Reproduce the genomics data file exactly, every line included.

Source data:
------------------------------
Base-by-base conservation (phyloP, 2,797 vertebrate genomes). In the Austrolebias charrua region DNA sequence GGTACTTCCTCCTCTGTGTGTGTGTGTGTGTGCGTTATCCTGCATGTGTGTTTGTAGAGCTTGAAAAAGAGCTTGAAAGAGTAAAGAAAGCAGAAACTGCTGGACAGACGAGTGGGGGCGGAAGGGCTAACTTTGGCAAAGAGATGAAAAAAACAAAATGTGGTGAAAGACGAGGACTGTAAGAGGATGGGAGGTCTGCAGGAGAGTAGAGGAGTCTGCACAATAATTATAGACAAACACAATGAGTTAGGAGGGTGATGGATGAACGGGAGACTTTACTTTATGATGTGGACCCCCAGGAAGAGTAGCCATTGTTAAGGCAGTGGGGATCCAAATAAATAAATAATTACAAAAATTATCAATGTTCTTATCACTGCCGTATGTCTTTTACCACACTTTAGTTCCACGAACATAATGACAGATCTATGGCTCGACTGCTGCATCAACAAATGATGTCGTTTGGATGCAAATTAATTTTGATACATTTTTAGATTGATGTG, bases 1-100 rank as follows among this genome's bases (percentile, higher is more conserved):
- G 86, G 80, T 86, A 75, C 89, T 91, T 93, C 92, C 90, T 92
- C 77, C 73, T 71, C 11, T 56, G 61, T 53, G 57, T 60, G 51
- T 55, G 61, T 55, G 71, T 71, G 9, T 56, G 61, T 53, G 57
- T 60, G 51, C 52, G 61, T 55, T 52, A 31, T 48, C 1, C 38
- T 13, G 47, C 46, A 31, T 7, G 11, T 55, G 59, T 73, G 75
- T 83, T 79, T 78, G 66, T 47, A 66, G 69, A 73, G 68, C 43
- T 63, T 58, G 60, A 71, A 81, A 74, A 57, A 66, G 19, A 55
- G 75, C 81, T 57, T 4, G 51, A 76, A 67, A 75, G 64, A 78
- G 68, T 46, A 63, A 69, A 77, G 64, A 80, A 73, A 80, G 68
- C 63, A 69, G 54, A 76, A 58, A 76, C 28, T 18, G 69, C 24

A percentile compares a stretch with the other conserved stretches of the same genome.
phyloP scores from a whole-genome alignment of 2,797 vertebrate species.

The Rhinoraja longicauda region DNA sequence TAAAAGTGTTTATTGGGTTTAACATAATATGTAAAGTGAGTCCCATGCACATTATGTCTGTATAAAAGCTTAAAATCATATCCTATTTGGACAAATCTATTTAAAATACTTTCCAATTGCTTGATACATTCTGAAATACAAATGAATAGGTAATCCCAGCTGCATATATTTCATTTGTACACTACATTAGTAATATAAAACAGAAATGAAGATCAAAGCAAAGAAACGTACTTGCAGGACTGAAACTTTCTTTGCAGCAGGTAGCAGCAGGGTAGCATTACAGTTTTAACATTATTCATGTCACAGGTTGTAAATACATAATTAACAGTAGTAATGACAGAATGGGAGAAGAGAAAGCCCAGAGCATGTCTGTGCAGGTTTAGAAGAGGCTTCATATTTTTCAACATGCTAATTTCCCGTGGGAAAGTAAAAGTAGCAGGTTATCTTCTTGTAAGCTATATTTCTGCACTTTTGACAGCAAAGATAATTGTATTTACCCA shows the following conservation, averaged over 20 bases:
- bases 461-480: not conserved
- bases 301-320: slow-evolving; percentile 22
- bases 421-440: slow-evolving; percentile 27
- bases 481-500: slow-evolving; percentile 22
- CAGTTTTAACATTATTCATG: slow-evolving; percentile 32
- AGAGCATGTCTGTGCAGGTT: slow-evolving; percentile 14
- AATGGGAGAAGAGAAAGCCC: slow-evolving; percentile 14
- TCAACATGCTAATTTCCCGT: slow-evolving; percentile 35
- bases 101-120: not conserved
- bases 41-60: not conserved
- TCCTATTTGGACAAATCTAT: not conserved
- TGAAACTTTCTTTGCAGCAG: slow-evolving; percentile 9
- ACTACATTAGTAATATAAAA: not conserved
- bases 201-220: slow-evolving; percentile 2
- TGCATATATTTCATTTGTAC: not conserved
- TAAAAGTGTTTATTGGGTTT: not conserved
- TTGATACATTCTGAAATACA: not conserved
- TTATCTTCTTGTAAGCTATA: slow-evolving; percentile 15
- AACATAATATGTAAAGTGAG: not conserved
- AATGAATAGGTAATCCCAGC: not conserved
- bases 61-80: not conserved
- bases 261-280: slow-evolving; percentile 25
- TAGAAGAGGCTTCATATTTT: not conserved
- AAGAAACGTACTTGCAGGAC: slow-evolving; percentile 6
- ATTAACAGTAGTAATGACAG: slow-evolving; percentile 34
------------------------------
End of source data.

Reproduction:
Base-by-base conservation (phyloP, 2,797 vertebrate genomes). In the Austrolebias charrua region DNA sequence GGTACTTCCTCCTCTGTGTGTGTGTGTGTGTGCGTTATCCTGCATGTGTGTTTGTAGAGCTTGAAAAAGAGCTTGAAAGAGTAAAGAAAGCAGAAACTGCTGGACAGACGAGTGGGGGCGGAAGGGCTAACTTTGGCAAAGAGATGAAAAAAACAAAATGTGGTGAAAGACGAGGACTGTAAGAGGATGGGAGGTCTGCAGGAGAGTAGAGGAGTCTGCACAATAATTATAGACAAACACAATGAGTTAGGAGGGTGATGGATGAACGGGAGACTTTACTTTATGATGTGGACCCCCAGGAAGAGTAGCCATTGTTAAGGCAGTGGGGATCCAAATAAATAAATAATTACAAAAATTATCAATGTTCTTATCACTGCCGTATGTCTTTTACCACACTTTAGTTCCACGAACATAATGACAGATCTATGGCTCGACTGCTGCATCAACAAATGATGTCGTTTGGATGCAAATTAATTTTGATACATTTTTAGATTGATGTG, bases 1-100 rank as follows among this genome's bases (percentile, higher is more conserved):
- G 86, G 80, T 86, A 75, C 89, T 91, T 93, C 92, C 90, T 92
- C 77, C 73, T 71, C 11, T 56, G 61, T 53, G 57, T 60, G 51
- T 55, G 61, T 55, G 71, T 71, G 9, T 56, G 61, T 53, G 57
- T 60, G 51, C 52, G 61, T 55, T 52, A 31, T 48, C 1, C 38
- T 13, G 47, C 46, A 31, T 7, G 11, T 55, G 59, T 73, G 75
- T 83, T 79, T 78, G 66, T 47, A 66, G 69, A 73, G 68, C 43
- T 63, T 58, G 60, A 71, A 81, A 74, A 57, A 66, G 19, A 55
- G 75, C 81, T 57, T 4, G 51, A 76, A 67, A 75, G 64, A 78
- G 68, T 46, A 63, A 69, A 77, G 64, A 80, A 73, A 80, G 68
- C 63, A 69, G 54, A 76, A 58, A 76, C 28, T 18, G 69, C 24

A percentile compares a stretch with the other conserved stretches of the same genome.
phyloP scores from a whole-genome alignment of 2,797 vertebrate species.

The Rhinoraja longicauda region DNA sequence TAAAAGTGTTTATTGGGTTTAACATAATATGTAAAGTGAGTCCCATGCACATTATGTCTGTATAAAAGCTTAAAATCATATCCTATTTGGACAAATCTATTTAAAATACTTTCCAATTGCTTGATACATTCTGAAATACAAATGAATAGGTAATCCCAGCTGCATATATTTCATTTGTACACTACATTAGTAATATAAAACAGAAATGAAGATCAAAGCAAAGAAACGTACTTGCAGGACTGAAACTTTCTTTGCAGCAGGTAGCAGCAGGGTAGCATTACAGTTTTAACATTATTCATGTCACAGGTTGTAAATACATAATTAACAGTAGTAATGACAGAATGGGAGAAGAGAAAGCCCAGAGCATGTCTGTGCAGGTTTAGAAGAGGCTTCATATTTTTCAACATGCTAATTTCCCGTGGGAAAGTAAAAGTAGCAGGTTATCTTCTTGTAAGCTATATTTCTGCACTTTTGACAGCAAAGATAATTGTATTTACCCA shows the following conservation, averaged over 20 bases:
- bases 461-480: not conserved
- bases 301-320: slow-evolving; percentile 22
- bases 421-440: slow-evolving; percentile 27
- bases 481-500: slow-evolving; percentile 22
- CAGTTTTAACATTATTCATG: slow-evolving; percentile 32
- AGAGCATGTCTGTGCAGGTT: slow-evolving; percentile 14
- AATGGGAGAAGAGAAAGCCC: slow-evolving; percentile 14
- TCAACATGCTAATTTCCCGT: slow-evolving; percentile 35
- bases 101-120: not conserved
- bases 41-60: not conserved
- TCCTATTTGGACAAATCTAT: not conserved
- TGAAACTTTCTTTGCAGCAG: slow-evolving; percentile 9
- ACTACATTAGTAATATAAAA: not conserved
- bases 201-220: slow-evolving; percentile 2
- TGCATATATTTCATTTGTAC: not conserved
- TAAAAGTGTTTATTGGGTTT: not conserved
- TTGATACATTCTGAAATACA: not conserved
- TTATCTTCTTGTAAGCTATA: slow-evolving; percentile 15
- AACATAATATGTAAAGTGAG: not conserved
- AATGAATAGGTAATCCCAGC: not conserved
- bases 61-80: not conserved
- bases 261-280: slow-evolving; percentile 25
- TAGAAGAGGCTTCATATTTT: not conserved
- AAGAAACGTACTTGCAGGAC: slow-evolving; percentile 6
- ATTAACAGTAGTAATGACAG: slow-evolving; percentile 34